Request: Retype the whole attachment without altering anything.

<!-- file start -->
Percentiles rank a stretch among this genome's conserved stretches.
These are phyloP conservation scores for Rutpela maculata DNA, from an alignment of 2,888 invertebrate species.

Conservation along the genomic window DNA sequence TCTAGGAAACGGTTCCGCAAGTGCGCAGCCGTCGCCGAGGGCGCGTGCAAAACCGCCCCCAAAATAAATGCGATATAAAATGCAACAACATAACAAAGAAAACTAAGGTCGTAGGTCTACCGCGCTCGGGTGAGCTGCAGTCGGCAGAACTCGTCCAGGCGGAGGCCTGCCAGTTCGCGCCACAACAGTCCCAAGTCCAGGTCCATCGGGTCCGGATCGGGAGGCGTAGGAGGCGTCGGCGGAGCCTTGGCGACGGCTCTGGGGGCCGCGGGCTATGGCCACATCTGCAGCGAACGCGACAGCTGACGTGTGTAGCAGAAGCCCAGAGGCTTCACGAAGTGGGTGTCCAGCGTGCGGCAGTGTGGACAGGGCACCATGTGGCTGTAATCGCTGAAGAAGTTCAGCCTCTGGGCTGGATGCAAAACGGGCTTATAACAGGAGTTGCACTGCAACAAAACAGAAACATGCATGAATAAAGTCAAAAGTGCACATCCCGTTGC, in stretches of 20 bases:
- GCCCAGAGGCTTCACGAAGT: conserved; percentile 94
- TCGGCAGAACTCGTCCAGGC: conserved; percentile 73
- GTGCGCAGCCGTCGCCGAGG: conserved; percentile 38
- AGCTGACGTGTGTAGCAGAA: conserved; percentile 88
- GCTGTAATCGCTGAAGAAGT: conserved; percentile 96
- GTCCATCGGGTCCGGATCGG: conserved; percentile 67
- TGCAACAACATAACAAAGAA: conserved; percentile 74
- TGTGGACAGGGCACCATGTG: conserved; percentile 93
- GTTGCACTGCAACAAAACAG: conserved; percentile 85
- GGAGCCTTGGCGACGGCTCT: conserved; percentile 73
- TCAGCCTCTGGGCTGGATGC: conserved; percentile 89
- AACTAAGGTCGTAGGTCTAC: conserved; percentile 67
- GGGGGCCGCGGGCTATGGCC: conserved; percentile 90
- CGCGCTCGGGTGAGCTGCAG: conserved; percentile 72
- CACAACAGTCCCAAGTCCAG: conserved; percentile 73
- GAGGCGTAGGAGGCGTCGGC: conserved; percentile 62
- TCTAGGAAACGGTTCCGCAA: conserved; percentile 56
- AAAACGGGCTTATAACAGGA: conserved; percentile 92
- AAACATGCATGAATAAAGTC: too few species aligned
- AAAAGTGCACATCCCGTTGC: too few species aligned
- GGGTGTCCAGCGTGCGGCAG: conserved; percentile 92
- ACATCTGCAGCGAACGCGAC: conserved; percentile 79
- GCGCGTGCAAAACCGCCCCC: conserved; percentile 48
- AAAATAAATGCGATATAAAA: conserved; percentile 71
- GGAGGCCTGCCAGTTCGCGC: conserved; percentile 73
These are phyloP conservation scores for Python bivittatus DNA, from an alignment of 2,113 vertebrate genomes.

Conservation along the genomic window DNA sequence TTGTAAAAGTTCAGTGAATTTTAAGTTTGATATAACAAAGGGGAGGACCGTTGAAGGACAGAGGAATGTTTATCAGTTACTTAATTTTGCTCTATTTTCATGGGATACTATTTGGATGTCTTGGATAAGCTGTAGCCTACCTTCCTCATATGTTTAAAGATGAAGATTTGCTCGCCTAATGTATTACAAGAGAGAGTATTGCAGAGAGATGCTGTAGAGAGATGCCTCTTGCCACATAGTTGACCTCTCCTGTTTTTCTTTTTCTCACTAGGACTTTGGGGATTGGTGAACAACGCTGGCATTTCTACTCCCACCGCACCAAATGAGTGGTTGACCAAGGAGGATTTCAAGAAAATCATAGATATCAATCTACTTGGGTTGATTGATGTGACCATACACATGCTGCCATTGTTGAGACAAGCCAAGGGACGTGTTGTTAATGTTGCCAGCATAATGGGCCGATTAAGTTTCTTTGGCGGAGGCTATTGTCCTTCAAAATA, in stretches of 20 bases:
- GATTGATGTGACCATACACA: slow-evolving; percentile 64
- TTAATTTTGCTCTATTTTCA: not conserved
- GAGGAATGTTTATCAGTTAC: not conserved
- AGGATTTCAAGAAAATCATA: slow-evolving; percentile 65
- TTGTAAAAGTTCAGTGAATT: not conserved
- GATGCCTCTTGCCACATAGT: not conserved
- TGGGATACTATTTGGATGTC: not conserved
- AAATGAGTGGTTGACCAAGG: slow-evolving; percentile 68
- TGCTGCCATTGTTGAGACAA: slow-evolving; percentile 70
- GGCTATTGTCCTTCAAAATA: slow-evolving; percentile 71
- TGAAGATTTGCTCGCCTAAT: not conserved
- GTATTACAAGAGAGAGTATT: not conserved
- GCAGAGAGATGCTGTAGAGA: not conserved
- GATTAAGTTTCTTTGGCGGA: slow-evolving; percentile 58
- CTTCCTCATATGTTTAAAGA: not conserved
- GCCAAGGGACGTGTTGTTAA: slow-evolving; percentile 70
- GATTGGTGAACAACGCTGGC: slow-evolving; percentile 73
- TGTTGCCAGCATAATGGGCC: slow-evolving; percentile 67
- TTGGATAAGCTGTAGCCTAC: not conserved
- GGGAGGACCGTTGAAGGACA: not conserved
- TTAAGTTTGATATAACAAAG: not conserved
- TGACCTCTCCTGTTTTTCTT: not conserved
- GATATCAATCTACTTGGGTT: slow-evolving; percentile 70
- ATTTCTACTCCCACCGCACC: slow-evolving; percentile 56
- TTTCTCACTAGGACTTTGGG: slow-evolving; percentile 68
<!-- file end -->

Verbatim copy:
Percentiles rank a stretch among this genome's conserved stretches.
These are phyloP conservation scores for Rutpela maculata DNA, from an alignment of 2,888 invertebrate species.

Conservation along the genomic window DNA sequence TCTAGGAAACGGTTCCGCAAGTGCGCAGCCGTCGCCGAGGGCGCGTGCAAAACCGCCCCCAAAATAAATGCGATATAAAATGCAACAACATAACAAAGAAAACTAAGGTCGTAGGTCTACCGCGCTCGGGTGAGCTGCAGTCGGCAGAACTCGTCCAGGCGGAGGCCTGCCAGTTCGCGCCACAACAGTCCCAAGTCCAGGTCCATCGGGTCCGGATCGGGAGGCGTAGGAGGCGTCGGCGGAGCCTTGGCGACGGCTCTGGGGGCCGCGGGCTATGGCCACATCTGCAGCGAACGCGACAGCTGACGTGTGTAGCAGAAGCCCAGAGGCTTCACGAAGTGGGTGTCCAGCGTGCGGCAGTGTGGACAGGGCACCATGTGGCTGTAATCGCTGAAGAAGTTCAGCCTCTGGGCTGGATGCAAAACGGGCTTATAACAGGAGTTGCACTGCAACAAAACAGAAACATGCATGAATAAAGTCAAAAGTGCACATCCCGTTGC, in stretches of 20 bases:
- GCCCAGAGGCTTCACGAAGT: conserved; percentile 94
- TCGGCAGAACTCGTCCAGGC: conserved; percentile 73
- GTGCGCAGCCGTCGCCGAGG: conserved; percentile 38
- AGCTGACGTGTGTAGCAGAA: conserved; percentile 88
- GCTGTAATCGCTGAAGAAGT: conserved; percentile 96
- GTCCATCGGGTCCGGATCGG: conserved; percentile 67
- TGCAACAACATAACAAAGAA: conserved; percentile 74
- TGTGGACAGGGCACCATGTG: conserved; percentile 93
- GTTGCACTGCAACAAAACAG: conserved; percentile 85
- GGAGCCTTGGCGACGGCTCT: conserved; percentile 73
- TCAGCCTCTGGGCTGGATGC: conserved; percentile 89
- AACTAAGGTCGTAGGTCTAC: conserved; percentile 67
- GGGGGCCGCGGGCTATGGCC: conserved; percentile 90
- CGCGCTCGGGTGAGCTGCAG: conserved; percentile 72
- CACAACAGTCCCAAGTCCAG: conserved; percentile 73
- GAGGCGTAGGAGGCGTCGGC: conserved; percentile 62
- TCTAGGAAACGGTTCCGCAA: conserved; percentile 56
- AAAACGGGCTTATAACAGGA: conserved; percentile 92
- AAACATGCATGAATAAAGTC: too few species aligned
- AAAAGTGCACATCCCGTTGC: too few species aligned
- GGGTGTCCAGCGTGCGGCAG: conserved; percentile 92
- ACATCTGCAGCGAACGCGAC: conserved; percentile 79
- GCGCGTGCAAAACCGCCCCC: conserved; percentile 48
- AAAATAAATGCGATATAAAA: conserved; percentile 71
- GGAGGCCTGCCAGTTCGCGC: conserved; percentile 73
These are phyloP conservation scores for Python bivittatus DNA, from an alignment of 2,113 vertebrate genomes.

Conservation along the genomic window DNA sequence TTGTAAAAGTTCAGTGAATTTTAAGTTTGATATAACAAAGGGGAGGACCGTTGAAGGACAGAGGAATGTTTATCAGTTACTTAATTTTGCTCTATTTTCATGGGATACTATTTGGATGTCTTGGATAAGCTGTAGCCTACCTTCCTCATATGTTTAAAGATGAAGATTTGCTCGCCTAATGTATTACAAGAGAGAGTATTGCAGAGAGATGCTGTAGAGAGATGCCTCTTGCCACATAGTTGACCTCTCCTGTTTTTCTTTTTCTCACTAGGACTTTGGGGATTGGTGAACAACGCTGGCATTTCTACTCCCACCGCACCAAATGAGTGGTTGACCAAGGAGGATTTCAAGAAAATCATAGATATCAATCTACTTGGGTTGATTGATGTGACCATACACATGCTGCCATTGTTGAGACAAGCCAAGGGACGTGTTGTTAATGTTGCCAGCATAATGGGCCGATTAAGTTTCTTTGGCGGAGGCTATTGTCCTTCAAAATA, in stretches of 20 bases:
- GATTGATGTGACCATACACA: slow-evolving; percentile 64
- TTAATTTTGCTCTATTTTCA: not conserved
- GAGGAATGTTTATCAGTTAC: not conserved
- AGGATTTCAAGAAAATCATA: slow-evolving; percentile 65
- TTGTAAAAGTTCAGTGAATT: not conserved
- GATGCCTCTTGCCACATAGT: not conserved
- TGGGATACTATTTGGATGTC: not conserved
- AAATGAGTGGTTGACCAAGG: slow-evolving; percentile 68
- TGCTGCCATTGTTGAGACAA: slow-evolving; percentile 70
- GGCTATTGTCCTTCAAAATA: slow-evolving; percentile 71
- TGAAGATTTGCTCGCCTAAT: not conserved
- GTATTACAAGAGAGAGTATT: not conserved
- GCAGAGAGATGCTGTAGAGA: not conserved
- GATTAAGTTTCTTTGGCGGA: slow-evolving; percentile 58
- CTTCCTCATATGTTTAAAGA: not conserved
- GCCAAGGGACGTGTTGTTAA: slow-evolving; percentile 70
- GATTGGTGAACAACGCTGGC: slow-evolving; percentile 73
- TGTTGCCAGCATAATGGGCC: slow-evolving; percentile 67
- TTGGATAAGCTGTAGCCTAC: not conserved
- GGGAGGACCGTTGAAGGACA: not conserved
- TTAAGTTTGATATAACAAAG: not conserved
- TGACCTCTCCTGTTTTTCTT: not conserved
- GATATCAATCTACTTGGGTT: slow-evolving; percentile 70
- ATTTCTACTCCCACCGCACC: slow-evolving; percentile 56
- TTTCTCACTAGGACTTTGGG: slow-evolving; percentile 68